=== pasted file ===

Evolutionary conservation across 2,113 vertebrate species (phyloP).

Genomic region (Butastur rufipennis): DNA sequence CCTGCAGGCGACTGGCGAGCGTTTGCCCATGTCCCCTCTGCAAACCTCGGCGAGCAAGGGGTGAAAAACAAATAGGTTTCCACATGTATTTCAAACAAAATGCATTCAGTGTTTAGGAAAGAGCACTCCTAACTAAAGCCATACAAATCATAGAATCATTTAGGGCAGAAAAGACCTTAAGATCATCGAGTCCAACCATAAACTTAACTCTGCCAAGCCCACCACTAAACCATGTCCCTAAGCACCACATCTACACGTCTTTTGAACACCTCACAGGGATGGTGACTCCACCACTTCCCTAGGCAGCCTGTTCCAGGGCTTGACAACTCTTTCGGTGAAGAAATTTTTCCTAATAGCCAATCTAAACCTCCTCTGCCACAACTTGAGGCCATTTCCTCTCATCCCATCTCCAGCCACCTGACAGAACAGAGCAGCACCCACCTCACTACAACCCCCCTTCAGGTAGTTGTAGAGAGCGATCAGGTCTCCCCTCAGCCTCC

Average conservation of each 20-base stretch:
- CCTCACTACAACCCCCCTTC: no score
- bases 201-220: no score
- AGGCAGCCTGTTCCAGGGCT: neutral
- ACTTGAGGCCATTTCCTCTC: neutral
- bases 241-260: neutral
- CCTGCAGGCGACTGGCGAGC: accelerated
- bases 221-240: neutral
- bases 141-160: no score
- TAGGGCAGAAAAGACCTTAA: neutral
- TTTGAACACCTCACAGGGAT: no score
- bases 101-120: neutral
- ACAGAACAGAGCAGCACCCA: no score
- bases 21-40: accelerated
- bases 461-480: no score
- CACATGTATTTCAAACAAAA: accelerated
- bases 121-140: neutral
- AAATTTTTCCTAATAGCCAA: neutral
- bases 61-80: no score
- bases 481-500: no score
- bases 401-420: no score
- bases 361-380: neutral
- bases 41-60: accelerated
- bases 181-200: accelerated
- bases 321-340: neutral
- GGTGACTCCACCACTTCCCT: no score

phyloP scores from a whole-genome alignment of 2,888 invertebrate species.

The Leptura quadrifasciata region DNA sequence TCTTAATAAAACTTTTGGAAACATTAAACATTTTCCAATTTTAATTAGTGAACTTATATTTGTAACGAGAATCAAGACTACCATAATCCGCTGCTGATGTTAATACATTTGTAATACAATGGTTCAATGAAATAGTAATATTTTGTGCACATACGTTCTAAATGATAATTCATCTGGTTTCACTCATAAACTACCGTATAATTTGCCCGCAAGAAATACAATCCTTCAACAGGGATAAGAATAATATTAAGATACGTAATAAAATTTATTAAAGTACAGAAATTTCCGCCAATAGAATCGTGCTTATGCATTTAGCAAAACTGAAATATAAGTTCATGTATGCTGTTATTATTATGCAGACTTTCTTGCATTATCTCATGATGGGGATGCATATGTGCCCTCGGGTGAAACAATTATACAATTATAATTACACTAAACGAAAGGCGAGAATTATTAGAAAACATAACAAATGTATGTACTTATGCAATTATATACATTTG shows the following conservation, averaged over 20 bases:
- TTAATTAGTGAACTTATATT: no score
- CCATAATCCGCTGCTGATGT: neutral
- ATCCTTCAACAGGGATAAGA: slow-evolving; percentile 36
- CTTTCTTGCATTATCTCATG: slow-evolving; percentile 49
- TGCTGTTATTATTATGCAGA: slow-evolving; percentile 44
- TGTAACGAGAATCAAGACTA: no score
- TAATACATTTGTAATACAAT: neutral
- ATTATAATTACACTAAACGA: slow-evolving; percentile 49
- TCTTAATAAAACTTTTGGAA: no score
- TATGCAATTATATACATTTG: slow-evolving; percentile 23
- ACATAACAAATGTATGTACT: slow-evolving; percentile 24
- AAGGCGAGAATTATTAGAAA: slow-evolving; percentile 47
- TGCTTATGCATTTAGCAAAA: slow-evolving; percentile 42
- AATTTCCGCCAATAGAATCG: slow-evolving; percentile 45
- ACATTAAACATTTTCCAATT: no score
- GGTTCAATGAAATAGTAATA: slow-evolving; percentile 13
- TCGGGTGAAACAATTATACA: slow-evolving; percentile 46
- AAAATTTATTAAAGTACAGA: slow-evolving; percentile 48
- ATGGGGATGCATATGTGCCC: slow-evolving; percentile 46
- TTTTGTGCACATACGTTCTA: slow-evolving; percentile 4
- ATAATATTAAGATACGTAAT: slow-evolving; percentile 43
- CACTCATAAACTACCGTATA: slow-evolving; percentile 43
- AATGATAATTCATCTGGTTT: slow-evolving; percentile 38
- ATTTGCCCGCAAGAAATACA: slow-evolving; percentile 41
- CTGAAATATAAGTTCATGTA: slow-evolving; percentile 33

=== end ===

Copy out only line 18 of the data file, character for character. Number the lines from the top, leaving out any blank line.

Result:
- CACATGTATTTCAAACAAAA: accelerated